On one hand, if you don’t know the media or how to function with the media, a media panel could be a useful part of your association meeting. However, if you don’t want to be given one-sided bad advice, may I suggest that after the panel gives their presentation, you dismiss them. Next, ask a media relations and public relations expert to give you their take on what the reporters said. You will definitely hear an opposing point of view and have an eye-opening program.

Please feel free to call me if you have questions about organizing such an event.

 

Can You Introduce Me to Your Conference Meeting Planner?

When it hits the fan image

Click image to watch video

Can you help open the door for me?

Can you introduce me to the right decision maker?

The world is better when leaders and communicators in corporations, non-profit organizations and government agencies communicate more effectively in a crisis. Rapid communications saves lives and protects revenues and reputations.

If you belong to a professional organization whose members could benefit from a presentation about effective communications with the media, employees, and key stakeholders, would you please be so kind as to introduce me to any decision makers or meeting planners you know?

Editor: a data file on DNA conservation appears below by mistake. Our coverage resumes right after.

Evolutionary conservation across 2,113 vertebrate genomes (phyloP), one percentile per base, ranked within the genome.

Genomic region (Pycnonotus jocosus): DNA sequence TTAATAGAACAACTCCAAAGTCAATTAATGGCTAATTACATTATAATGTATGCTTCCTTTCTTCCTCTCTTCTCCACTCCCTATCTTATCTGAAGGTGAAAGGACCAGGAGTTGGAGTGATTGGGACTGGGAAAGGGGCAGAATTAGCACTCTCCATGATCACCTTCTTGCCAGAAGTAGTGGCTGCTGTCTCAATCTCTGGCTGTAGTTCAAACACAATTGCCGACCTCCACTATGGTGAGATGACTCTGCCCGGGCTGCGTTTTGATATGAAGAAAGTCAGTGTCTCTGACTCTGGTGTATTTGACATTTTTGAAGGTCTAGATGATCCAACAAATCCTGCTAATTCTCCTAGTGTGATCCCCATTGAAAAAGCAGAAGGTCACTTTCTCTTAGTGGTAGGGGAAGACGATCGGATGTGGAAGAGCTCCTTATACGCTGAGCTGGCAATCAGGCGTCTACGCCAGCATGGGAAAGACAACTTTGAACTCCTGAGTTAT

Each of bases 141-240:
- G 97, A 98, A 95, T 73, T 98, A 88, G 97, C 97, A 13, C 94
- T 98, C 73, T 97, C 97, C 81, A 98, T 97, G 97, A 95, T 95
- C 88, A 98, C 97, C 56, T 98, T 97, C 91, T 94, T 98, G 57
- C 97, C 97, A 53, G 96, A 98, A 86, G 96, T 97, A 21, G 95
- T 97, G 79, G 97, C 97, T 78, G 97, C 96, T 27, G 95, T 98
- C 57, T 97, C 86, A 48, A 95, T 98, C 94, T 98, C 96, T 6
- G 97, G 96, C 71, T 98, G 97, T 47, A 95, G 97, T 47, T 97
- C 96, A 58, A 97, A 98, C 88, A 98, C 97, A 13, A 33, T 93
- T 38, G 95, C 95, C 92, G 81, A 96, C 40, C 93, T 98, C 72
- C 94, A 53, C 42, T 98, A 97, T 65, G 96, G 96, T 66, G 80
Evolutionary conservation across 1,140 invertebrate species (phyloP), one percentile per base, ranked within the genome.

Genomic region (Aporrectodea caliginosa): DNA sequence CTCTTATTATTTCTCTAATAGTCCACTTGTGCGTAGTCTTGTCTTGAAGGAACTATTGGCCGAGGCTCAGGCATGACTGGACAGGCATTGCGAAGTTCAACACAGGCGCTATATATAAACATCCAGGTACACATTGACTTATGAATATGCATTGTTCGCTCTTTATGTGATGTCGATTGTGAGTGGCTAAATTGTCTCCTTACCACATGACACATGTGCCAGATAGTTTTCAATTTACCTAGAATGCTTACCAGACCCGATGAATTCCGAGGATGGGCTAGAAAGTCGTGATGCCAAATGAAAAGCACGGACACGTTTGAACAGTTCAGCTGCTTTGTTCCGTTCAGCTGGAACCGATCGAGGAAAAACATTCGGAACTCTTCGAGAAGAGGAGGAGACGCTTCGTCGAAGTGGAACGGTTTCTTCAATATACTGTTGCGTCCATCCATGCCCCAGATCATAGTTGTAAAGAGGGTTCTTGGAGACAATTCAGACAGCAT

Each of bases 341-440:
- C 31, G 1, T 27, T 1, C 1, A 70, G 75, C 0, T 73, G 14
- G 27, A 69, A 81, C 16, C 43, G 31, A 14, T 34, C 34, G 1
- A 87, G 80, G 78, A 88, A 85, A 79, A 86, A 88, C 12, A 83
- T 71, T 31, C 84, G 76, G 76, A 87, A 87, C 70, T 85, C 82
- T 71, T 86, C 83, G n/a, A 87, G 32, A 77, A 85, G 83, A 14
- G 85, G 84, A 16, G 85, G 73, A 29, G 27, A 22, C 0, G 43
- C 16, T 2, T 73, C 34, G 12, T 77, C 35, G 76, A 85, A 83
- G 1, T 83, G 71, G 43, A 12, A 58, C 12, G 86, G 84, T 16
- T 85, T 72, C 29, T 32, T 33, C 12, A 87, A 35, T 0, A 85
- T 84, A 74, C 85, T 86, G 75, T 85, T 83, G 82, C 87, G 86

Here is an example of what you might include in the e-mail:

At our next conference, I think the audience would benefit by having a program about effective communications with the media, employees and other key stakeholders during a crisis. At a previous event I saw a presentation by Gerard Braud. I think he would be a good fit. I’ve cc’d Gerard on this e-mail so the two of you can talk to determine if this is a good match. You can learn more about his programs at www.braudcommunications.com.  You can also see a short video of his presentation style.

Thank you in advance for your time and consideration.

GM Hires Crisis Communication Expert

By Gerard Braud